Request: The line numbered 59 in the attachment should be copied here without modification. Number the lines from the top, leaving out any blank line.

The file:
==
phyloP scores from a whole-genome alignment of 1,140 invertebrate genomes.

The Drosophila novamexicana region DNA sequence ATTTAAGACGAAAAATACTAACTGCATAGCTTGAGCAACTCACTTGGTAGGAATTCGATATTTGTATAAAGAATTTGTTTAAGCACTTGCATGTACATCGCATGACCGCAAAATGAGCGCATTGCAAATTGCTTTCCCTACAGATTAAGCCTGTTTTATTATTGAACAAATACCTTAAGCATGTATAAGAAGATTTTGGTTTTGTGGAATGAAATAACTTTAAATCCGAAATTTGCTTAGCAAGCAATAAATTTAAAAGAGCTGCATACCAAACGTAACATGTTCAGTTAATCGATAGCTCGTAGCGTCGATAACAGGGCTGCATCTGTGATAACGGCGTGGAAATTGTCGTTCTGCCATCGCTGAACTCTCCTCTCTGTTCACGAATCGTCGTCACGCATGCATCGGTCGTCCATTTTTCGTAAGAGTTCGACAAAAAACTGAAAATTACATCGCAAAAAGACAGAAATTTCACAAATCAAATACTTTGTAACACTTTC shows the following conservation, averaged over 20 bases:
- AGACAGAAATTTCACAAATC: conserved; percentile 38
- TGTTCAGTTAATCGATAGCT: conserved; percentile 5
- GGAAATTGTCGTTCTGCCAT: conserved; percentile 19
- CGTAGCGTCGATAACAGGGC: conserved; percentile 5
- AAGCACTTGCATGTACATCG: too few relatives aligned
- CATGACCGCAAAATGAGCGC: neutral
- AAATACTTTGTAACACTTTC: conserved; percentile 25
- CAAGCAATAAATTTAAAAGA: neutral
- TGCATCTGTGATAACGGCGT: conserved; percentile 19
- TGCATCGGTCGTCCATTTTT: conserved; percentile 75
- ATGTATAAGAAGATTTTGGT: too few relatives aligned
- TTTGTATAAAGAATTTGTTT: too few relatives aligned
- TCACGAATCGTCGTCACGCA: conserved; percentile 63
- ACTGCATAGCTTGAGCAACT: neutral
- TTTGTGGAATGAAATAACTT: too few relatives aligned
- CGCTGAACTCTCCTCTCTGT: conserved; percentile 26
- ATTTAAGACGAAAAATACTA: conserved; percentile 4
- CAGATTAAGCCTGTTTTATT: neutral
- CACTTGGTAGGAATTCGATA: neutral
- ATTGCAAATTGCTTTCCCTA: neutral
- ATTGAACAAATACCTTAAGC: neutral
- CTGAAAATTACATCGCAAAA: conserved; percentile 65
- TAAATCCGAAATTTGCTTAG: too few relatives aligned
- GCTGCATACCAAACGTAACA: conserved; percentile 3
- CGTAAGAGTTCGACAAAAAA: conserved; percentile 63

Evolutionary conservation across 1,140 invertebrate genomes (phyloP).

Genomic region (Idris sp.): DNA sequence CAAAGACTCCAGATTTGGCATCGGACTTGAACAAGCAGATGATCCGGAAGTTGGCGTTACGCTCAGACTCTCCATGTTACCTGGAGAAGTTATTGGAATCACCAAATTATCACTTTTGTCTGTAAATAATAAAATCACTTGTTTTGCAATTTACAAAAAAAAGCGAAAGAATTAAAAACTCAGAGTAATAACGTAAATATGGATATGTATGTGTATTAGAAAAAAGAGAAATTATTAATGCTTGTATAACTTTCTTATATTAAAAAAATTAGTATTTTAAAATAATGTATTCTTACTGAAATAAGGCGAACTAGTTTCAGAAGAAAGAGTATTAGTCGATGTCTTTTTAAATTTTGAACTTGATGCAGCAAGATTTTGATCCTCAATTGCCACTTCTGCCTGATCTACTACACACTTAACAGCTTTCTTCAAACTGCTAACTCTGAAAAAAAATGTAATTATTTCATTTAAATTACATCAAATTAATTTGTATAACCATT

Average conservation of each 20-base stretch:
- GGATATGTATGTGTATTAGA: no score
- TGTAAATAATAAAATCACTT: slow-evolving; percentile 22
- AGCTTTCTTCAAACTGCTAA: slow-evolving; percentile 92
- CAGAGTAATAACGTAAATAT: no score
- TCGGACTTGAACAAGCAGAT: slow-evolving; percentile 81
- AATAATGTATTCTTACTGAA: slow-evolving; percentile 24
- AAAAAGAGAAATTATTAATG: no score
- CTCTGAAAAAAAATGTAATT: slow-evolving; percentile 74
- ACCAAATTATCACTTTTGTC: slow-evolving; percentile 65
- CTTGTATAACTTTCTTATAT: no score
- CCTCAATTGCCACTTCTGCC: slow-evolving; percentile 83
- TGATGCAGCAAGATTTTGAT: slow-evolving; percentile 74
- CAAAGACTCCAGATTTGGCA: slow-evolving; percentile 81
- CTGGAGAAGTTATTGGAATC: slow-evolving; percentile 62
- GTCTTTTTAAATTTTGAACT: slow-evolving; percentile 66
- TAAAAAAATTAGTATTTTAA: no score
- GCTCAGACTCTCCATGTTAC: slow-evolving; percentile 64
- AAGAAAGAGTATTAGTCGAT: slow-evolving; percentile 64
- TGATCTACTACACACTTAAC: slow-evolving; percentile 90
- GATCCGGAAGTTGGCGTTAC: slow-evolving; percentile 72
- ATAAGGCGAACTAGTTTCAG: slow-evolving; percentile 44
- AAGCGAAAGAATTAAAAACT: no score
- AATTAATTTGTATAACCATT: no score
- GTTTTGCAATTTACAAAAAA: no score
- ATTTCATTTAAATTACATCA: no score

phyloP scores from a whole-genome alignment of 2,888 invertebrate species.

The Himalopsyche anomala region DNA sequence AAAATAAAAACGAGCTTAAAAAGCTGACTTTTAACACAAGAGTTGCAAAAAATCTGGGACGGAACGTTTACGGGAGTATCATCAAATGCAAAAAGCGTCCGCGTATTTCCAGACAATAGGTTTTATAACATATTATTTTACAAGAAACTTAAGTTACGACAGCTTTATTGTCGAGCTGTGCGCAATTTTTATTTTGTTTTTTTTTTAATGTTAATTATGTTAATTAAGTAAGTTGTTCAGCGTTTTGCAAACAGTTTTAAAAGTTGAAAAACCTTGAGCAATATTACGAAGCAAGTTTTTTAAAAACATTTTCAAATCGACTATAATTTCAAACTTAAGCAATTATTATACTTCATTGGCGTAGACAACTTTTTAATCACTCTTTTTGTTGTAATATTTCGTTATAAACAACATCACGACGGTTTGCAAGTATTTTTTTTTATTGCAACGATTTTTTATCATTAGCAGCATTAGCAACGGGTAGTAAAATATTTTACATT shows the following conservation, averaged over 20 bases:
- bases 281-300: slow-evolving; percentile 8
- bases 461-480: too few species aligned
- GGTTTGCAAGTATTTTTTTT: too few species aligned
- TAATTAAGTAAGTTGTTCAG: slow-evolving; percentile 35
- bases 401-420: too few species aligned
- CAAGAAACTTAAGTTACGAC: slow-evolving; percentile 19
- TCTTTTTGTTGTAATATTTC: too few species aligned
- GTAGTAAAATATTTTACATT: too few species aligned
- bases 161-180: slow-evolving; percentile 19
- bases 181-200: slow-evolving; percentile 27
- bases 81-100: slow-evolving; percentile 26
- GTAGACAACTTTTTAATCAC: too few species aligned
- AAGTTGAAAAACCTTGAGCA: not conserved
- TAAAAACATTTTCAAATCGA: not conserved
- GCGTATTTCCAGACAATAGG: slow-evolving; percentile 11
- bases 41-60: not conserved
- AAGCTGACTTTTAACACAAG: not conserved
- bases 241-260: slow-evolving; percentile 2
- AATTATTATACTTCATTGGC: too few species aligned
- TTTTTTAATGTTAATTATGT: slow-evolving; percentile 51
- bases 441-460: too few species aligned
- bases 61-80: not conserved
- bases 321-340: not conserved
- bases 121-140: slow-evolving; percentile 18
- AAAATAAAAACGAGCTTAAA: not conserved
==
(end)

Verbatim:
- bases 461-480: too few species aligned